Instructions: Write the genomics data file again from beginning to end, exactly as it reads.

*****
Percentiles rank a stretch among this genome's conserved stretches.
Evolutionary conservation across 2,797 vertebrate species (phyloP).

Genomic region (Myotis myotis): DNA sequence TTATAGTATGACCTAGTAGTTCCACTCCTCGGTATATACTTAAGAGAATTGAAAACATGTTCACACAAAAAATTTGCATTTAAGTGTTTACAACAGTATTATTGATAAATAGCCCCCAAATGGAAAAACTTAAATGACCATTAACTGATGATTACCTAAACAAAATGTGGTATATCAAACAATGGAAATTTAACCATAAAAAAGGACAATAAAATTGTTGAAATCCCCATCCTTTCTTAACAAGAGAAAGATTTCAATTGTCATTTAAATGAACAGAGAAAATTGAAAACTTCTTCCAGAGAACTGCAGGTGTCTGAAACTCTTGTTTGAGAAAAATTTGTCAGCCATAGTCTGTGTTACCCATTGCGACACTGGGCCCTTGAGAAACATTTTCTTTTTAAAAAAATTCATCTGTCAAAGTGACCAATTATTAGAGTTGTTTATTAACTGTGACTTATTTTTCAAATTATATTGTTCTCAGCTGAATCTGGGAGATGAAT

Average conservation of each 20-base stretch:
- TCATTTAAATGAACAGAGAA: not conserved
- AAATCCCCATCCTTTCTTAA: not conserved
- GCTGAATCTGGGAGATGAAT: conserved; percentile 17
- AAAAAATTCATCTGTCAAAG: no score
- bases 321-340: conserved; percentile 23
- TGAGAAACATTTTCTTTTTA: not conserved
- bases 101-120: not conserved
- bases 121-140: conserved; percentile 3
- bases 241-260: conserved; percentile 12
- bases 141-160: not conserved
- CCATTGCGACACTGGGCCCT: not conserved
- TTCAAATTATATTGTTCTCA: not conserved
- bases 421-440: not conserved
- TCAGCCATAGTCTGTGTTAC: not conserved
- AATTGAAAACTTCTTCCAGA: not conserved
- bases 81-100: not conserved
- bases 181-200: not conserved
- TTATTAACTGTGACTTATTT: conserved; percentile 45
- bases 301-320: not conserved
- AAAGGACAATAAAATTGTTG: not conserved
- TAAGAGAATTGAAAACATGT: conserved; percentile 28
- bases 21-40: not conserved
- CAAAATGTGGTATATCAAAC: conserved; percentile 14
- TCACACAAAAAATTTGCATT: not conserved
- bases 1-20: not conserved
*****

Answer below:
Percentiles rank a stretch among this genome's conserved stretches.
Evolutionary conservation across 2,797 vertebrate species (phyloP).

Genomic region (Myotis myotis): DNA sequence TTATAGTATGACCTAGTAGTTCCACTCCTCGGTATATACTTAAGAGAATTGAAAACATGTTCACACAAAAAATTTGCATTTAAGTGTTTACAACAGTATTATTGATAAATAGCCCCCAAATGGAAAAACTTAAATGACCATTAACTGATGATTACCTAAACAAAATGTGGTATATCAAACAATGGAAATTTAACCATAAAAAAGGACAATAAAATTGTTGAAATCCCCATCCTTTCTTAACAAGAGAAAGATTTCAATTGTCATTTAAATGAACAGAGAAAATTGAAAACTTCTTCCAGAGAACTGCAGGTGTCTGAAACTCTTGTTTGAGAAAAATTTGTCAGCCATAGTCTGTGTTACCCATTGCGACACTGGGCCCTTGAGAAACATTTTCTTTTTAAAAAAATTCATCTGTCAAAGTGACCAATTATTAGAGTTGTTTATTAACTGTGACTTATTTTTCAAATTATATTGTTCTCAGCTGAATCTGGGAGATGAAT

Average conservation of each 20-base stretch:
- TCATTTAAATGAACAGAGAA: not conserved
- AAATCCCCATCCTTTCTTAA: not conserved
- GCTGAATCTGGGAGATGAAT: conserved; percentile 17
- AAAAAATTCATCTGTCAAAG: no score
- bases 321-340: conserved; percentile 23
- TGAGAAACATTTTCTTTTTA: not conserved
- bases 101-120: not conserved
- bases 121-140: conserved; percentile 3
- bases 241-260: conserved; percentile 12
- bases 141-160: not conserved
- CCATTGCGACACTGGGCCCT: not conserved
- TTCAAATTATATTGTTCTCA: not conserved
- bases 421-440: not conserved
- TCAGCCATAGTCTGTGTTAC: not conserved
- AATTGAAAACTTCTTCCAGA: not conserved
- bases 81-100: not conserved
- bases 181-200: not conserved
- TTATTAACTGTGACTTATTT: conserved; percentile 45
- bases 301-320: not conserved
- AAAGGACAATAAAATTGTTG: not conserved
- TAAGAGAATTGAAAACATGT: conserved; percentile 28
- bases 21-40: not conserved
- CAAAATGTGGTATATCAAAC: conserved; percentile 14
- TCACACAAAAAATTTGCATT: not conserved
- bases 1-20: not conserved